Underdrain System Improves Plants Filter Performance

The Dallas East Side Water Treatment Plant wanted to upgrade its filtration system to meet growing demand as well as regulatory standards but was limited by the space available and budget constraints.

The Dallas East Side Water Treatment Plant wanted to upgrade its filtration system to meet growing demand as well as regulatory standards but was limited by the space available and budget constraints.

Water utilities manager Ted Kilpatrick recalls, "Our system relied on three banks of older clay-tile filters placed into operation at different times in the 60s, 70s and 80s. As our system began to exceed its useful life, we needed to upgrade for several reasons. First and foremost, we wanted to deliver the best water quality possible to our customers. Containing operational costs and improving efficiency was another priority. We also needed to reduce turbidity to comply with regulatory requirements."

Dallas Water Utilities wanted to go to dual media but the existing filters were shallow and raising the troughs was not a possibility. Moreover, the plant needed to remain operational throughout the implementation and installation of any additional filters or other construction.

Dallas Water Utilities retained consulting engineer Edward Motley from Chiang, Patel & Yerby. After evaluating the current systems limitations and determining the solution would involve modifying or replacing filters, Motley recommended obtaining the input of the F.B. Leopold Company, a filter design and rehabilitation company. Leopolds Mike Wild, Ron Port and Dean Berkebile met with Dallas water officials and Motley to discuss the issues involved: source and type of incoming water; current operational conditions; anticipated customer demand; budget constraints; future environmental/ regulatory concerns and treatment goals.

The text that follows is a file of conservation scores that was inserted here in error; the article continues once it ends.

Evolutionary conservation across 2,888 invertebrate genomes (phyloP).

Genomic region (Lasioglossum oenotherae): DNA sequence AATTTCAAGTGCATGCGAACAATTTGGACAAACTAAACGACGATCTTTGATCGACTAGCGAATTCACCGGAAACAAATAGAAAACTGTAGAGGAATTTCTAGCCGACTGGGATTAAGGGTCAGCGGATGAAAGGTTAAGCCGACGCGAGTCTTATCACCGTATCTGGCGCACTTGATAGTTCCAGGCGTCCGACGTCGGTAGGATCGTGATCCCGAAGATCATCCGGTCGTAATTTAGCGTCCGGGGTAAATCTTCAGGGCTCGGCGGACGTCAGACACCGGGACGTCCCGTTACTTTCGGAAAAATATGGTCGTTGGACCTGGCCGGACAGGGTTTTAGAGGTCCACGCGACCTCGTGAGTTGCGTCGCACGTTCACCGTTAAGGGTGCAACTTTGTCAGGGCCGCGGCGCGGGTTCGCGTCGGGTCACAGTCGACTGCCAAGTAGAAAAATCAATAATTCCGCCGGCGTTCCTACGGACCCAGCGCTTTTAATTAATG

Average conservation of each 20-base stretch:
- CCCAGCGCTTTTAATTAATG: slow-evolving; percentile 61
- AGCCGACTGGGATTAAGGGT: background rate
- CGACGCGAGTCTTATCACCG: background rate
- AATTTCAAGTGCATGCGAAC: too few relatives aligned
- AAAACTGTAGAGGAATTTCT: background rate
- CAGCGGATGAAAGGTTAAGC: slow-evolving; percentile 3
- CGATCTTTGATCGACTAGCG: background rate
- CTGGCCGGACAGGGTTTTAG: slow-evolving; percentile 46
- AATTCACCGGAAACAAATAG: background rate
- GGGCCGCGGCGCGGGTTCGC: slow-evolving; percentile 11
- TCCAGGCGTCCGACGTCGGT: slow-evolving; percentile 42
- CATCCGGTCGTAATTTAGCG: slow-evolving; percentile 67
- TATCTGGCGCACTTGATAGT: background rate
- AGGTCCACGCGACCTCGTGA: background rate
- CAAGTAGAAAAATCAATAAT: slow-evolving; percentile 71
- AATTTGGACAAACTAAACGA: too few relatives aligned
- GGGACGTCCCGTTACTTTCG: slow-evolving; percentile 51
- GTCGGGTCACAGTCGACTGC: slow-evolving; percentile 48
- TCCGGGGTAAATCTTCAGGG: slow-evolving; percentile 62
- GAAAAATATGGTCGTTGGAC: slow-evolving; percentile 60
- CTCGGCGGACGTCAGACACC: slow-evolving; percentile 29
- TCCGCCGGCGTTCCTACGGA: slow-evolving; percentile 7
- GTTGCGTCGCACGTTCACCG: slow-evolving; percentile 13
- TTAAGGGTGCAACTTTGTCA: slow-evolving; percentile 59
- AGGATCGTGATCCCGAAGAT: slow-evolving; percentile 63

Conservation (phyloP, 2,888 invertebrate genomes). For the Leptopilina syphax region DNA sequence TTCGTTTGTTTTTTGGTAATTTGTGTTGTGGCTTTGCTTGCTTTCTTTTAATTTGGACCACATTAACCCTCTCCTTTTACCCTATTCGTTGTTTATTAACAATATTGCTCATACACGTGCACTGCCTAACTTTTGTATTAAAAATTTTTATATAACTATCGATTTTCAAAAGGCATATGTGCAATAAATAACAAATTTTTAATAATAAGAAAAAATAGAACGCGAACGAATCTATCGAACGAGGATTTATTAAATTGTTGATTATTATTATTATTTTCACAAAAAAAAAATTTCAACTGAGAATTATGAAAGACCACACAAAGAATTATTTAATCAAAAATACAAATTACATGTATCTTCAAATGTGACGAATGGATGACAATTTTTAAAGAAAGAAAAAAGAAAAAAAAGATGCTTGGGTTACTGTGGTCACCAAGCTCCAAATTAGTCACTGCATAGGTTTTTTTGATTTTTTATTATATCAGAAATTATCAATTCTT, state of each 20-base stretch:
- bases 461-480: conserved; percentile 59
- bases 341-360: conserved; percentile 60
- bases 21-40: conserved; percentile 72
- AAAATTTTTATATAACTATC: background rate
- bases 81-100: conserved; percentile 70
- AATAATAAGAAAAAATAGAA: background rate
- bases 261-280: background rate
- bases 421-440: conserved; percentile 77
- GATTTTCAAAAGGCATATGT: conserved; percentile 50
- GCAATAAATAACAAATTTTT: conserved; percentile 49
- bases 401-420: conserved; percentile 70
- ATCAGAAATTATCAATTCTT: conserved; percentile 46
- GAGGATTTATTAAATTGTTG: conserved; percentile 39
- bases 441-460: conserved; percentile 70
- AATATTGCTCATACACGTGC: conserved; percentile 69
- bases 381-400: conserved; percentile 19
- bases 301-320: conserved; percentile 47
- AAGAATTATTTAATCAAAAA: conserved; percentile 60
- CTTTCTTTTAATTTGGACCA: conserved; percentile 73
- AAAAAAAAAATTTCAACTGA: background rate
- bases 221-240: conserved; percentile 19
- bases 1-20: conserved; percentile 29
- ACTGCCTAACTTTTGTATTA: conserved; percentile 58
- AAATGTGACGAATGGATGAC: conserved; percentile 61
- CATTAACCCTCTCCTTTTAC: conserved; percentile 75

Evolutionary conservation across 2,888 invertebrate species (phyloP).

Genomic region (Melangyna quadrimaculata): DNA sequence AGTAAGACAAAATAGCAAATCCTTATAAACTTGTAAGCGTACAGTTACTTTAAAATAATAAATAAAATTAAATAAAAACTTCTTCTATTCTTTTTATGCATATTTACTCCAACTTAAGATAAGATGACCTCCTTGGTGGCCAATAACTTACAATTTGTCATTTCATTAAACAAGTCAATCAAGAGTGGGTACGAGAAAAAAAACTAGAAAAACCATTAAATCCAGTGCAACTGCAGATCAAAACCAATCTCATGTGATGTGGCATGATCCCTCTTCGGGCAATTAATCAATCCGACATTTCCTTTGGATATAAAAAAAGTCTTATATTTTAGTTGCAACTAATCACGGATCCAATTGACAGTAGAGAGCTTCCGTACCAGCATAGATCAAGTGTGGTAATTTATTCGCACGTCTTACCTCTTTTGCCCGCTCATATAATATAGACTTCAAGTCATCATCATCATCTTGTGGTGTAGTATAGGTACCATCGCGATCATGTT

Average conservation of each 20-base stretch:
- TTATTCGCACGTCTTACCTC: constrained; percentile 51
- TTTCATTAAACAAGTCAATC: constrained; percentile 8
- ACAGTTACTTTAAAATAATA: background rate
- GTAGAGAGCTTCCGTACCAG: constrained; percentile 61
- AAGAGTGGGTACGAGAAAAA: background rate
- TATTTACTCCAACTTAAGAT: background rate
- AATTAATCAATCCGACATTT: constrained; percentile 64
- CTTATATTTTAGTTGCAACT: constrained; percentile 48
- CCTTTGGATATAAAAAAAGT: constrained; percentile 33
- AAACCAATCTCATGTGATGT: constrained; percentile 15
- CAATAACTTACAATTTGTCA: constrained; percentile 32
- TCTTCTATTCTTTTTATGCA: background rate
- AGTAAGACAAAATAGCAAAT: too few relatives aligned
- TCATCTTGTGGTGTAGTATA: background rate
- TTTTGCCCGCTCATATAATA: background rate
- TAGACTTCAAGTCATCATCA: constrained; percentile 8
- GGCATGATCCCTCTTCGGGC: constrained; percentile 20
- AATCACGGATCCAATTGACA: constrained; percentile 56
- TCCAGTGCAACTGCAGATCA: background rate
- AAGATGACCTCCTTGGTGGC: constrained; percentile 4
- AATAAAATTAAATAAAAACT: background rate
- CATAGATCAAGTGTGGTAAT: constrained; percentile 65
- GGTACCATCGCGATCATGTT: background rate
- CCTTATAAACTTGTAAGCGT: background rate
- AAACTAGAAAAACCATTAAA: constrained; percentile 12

As various goals were expressed by city officials, a list of criteria emerged. The system would need to accommodate additional media to improve filter performance. L/D ratios would also need to improve. Generally, the greater the L/D ratio, which is the ratio of media depth to media particle size, the better the water quality produced.

The team settled on the Leopold Type SLTM Underdrain system. It would provide the necessary depth to accommodate additional media and ultimately improve the filter performance. In addition, it would improve the L/D ratios to the desired levels for increased water quality.

The SL block also was attractive because it was designed to be used with air scour. With surface water treatment rules changing and backwash recycling taking effect in 2000, the ability to add air scouring became an important consideration. Only minor modifications to the flume will be necessary to provide air scouring to the filter in the future. Adding air will reduce the production of backwash water and help Dallas comply with the new standards.

A mock-up of the existing flume was tested in Leopolds Product Development Center. During this phase, adjustments were made to enhance the distribution of the existing filter backwash, further improving filter performance and, at the same time, confirming optimal performance of the future air scour backwash. Eagle Contracting was chosen to install the new system. Both Paul Graham and Jim Brassart from Eagle Contracting had extensive experience installing Leopold products.

During the installation, a few unforeseen complications arose including discrepancies in old dimensions. As they were already on-site to inspect the installation, Leopolds Wild and John Geibel were able to recommend immediate solutions. For example, after observing the installation and the assembly of the laterals, they determined a better, more effective position for the baffle system. They also modified the backwash procedures to use older control systems.

This kind of "active partnering" throughout the project impressed Kilpatrick. "Leopold was very cooperative with everyone involved and demonstrated a can do attitude no matter what kind of challenges were presented, either by the design engineer or during installation."

About the Author:

Thomas Getting is a registered Professional Engineer in five states, including Pennsylvania, and is a member of the American Academy of Environmental Engineers. He has over 25 years of experience in the water and wastewater industry, having been previously associated with several consulting engineering firms as well as equipment manufacturers. Currently, Mr. Getting is the Filtration Product Manager for the F.B. Leopold Co.

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